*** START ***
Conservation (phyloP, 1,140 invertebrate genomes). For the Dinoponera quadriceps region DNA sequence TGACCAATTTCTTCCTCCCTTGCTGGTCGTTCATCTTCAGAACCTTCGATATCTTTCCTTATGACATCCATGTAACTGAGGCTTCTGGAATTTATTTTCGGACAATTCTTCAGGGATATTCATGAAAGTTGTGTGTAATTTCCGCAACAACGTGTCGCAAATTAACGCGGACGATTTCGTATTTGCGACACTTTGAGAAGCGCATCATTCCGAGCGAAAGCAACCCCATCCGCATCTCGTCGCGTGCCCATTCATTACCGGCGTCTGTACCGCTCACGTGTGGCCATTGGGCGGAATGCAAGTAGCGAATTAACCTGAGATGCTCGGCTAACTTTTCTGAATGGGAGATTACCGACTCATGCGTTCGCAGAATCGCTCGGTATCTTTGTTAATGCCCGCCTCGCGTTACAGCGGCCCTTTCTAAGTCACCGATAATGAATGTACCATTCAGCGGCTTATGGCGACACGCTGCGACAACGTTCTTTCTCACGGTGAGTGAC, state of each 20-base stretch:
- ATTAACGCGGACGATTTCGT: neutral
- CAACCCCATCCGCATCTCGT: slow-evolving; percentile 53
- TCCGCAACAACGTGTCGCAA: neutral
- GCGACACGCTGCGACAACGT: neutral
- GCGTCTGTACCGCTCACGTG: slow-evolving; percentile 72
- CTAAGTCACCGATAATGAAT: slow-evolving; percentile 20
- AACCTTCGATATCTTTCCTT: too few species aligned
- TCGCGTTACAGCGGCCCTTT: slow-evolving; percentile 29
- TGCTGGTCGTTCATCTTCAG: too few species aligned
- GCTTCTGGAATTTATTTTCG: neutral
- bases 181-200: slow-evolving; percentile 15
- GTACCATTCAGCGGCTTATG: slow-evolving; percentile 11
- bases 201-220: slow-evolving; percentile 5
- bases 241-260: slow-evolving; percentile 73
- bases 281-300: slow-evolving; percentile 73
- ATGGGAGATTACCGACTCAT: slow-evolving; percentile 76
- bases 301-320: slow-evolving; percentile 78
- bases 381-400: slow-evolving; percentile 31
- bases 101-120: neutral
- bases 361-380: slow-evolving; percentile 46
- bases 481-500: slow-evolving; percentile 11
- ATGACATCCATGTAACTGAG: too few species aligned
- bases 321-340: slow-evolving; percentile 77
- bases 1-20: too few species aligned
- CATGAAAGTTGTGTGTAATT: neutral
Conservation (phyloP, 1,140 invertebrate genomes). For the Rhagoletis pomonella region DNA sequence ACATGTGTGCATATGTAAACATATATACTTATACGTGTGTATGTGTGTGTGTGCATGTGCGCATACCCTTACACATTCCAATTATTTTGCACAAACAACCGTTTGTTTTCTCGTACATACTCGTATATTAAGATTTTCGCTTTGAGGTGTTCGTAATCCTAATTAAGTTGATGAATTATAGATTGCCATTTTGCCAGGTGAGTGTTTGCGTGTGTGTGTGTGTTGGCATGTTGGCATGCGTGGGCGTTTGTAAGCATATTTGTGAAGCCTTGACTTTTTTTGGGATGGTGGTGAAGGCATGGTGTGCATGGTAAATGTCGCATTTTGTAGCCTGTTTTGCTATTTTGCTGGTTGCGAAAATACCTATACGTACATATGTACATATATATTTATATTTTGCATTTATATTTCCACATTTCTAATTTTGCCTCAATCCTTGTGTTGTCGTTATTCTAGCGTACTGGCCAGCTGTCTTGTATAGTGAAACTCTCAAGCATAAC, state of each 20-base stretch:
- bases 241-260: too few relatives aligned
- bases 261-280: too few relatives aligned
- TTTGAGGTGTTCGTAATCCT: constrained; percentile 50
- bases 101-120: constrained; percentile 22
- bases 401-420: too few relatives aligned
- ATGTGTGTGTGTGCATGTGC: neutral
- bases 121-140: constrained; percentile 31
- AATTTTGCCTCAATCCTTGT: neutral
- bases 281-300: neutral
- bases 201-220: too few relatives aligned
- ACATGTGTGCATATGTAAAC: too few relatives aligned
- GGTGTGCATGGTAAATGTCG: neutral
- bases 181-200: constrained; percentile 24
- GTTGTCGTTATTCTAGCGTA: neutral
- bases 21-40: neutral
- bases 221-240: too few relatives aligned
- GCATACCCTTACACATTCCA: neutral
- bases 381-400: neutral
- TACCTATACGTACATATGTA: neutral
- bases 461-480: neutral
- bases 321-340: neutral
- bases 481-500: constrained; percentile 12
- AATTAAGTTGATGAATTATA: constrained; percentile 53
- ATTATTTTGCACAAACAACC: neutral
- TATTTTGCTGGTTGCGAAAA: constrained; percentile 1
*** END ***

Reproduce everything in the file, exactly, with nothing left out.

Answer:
Conservation (phyloP, 1,140 invertebrate genomes). For the Dinoponera quadriceps region DNA sequence TGACCAATTTCTTCCTCCCTTGCTGGTCGTTCATCTTCAGAACCTTCGATATCTTTCCTTATGACATCCATGTAACTGAGGCTTCTGGAATTTATTTTCGGACAATTCTTCAGGGATATTCATGAAAGTTGTGTGTAATTTCCGCAACAACGTGTCGCAAATTAACGCGGACGATTTCGTATTTGCGACACTTTGAGAAGCGCATCATTCCGAGCGAAAGCAACCCCATCCGCATCTCGTCGCGTGCCCATTCATTACCGGCGTCTGTACCGCTCACGTGTGGCCATTGGGCGGAATGCAAGTAGCGAATTAACCTGAGATGCTCGGCTAACTTTTCTGAATGGGAGATTACCGACTCATGCGTTCGCAGAATCGCTCGGTATCTTTGTTAATGCCCGCCTCGCGTTACAGCGGCCCTTTCTAAGTCACCGATAATGAATGTACCATTCAGCGGCTTATGGCGACACGCTGCGACAACGTTCTTTCTCACGGTGAGTGAC, state of each 20-base stretch:
- ATTAACGCGGACGATTTCGT: neutral
- CAACCCCATCCGCATCTCGT: slow-evolving; percentile 53
- TCCGCAACAACGTGTCGCAA: neutral
- GCGACACGCTGCGACAACGT: neutral
- GCGTCTGTACCGCTCACGTG: slow-evolving; percentile 72
- CTAAGTCACCGATAATGAAT: slow-evolving; percentile 20
- AACCTTCGATATCTTTCCTT: too few species aligned
- TCGCGTTACAGCGGCCCTTT: slow-evolving; percentile 29
- TGCTGGTCGTTCATCTTCAG: too few species aligned
- GCTTCTGGAATTTATTTTCG: neutral
- bases 181-200: slow-evolving; percentile 15
- GTACCATTCAGCGGCTTATG: slow-evolving; percentile 11
- bases 201-220: slow-evolving; percentile 5
- bases 241-260: slow-evolving; percentile 73
- bases 281-300: slow-evolving; percentile 73
- ATGGGAGATTACCGACTCAT: slow-evolving; percentile 76
- bases 301-320: slow-evolving; percentile 78
- bases 381-400: slow-evolving; percentile 31
- bases 101-120: neutral
- bases 361-380: slow-evolving; percentile 46
- bases 481-500: slow-evolving; percentile 11
- ATGACATCCATGTAACTGAG: too few species aligned
- bases 321-340: slow-evolving; percentile 77
- bases 1-20: too few species aligned
- CATGAAAGTTGTGTGTAATT: neutral
Conservation (phyloP, 1,140 invertebrate genomes). For the Rhagoletis pomonella region DNA sequence ACATGTGTGCATATGTAAACATATATACTTATACGTGTGTATGTGTGTGTGTGCATGTGCGCATACCCTTACACATTCCAATTATTTTGCACAAACAACCGTTTGTTTTCTCGTACATACTCGTATATTAAGATTTTCGCTTTGAGGTGTTCGTAATCCTAATTAAGTTGATGAATTATAGATTGCCATTTTGCCAGGTGAGTGTTTGCGTGTGTGTGTGTGTTGGCATGTTGGCATGCGTGGGCGTTTGTAAGCATATTTGTGAAGCCTTGACTTTTTTTGGGATGGTGGTGAAGGCATGGTGTGCATGGTAAATGTCGCATTTTGTAGCCTGTTTTGCTATTTTGCTGGTTGCGAAAATACCTATACGTACATATGTACATATATATTTATATTTTGCATTTATATTTCCACATTTCTAATTTTGCCTCAATCCTTGTGTTGTCGTTATTCTAGCGTACTGGCCAGCTGTCTTGTATAGTGAAACTCTCAAGCATAAC, state of each 20-base stretch:
- bases 241-260: too few relatives aligned
- bases 261-280: too few relatives aligned
- TTTGAGGTGTTCGTAATCCT: constrained; percentile 50
- bases 101-120: constrained; percentile 22
- bases 401-420: too few relatives aligned
- ATGTGTGTGTGTGCATGTGC: neutral
- bases 121-140: constrained; percentile 31
- AATTTTGCCTCAATCCTTGT: neutral
- bases 281-300: neutral
- bases 201-220: too few relatives aligned
- ACATGTGTGCATATGTAAAC: too few relatives aligned
- GGTGTGCATGGTAAATGTCG: neutral
- bases 181-200: constrained; percentile 24
- GTTGTCGTTATTCTAGCGTA: neutral
- bases 21-40: neutral
- bases 221-240: too few relatives aligned
- GCATACCCTTACACATTCCA: neutral
- bases 381-400: neutral
- TACCTATACGTACATATGTA: neutral
- bases 461-480: neutral
- bases 321-340: neutral
- bases 481-500: constrained; percentile 12
- AATTAAGTTGATGAATTATA: constrained; percentile 53
- ATTATTTTGCACAAACAACC: neutral
- TATTTTGCTGGTTGCGAAAA: constrained; percentile 1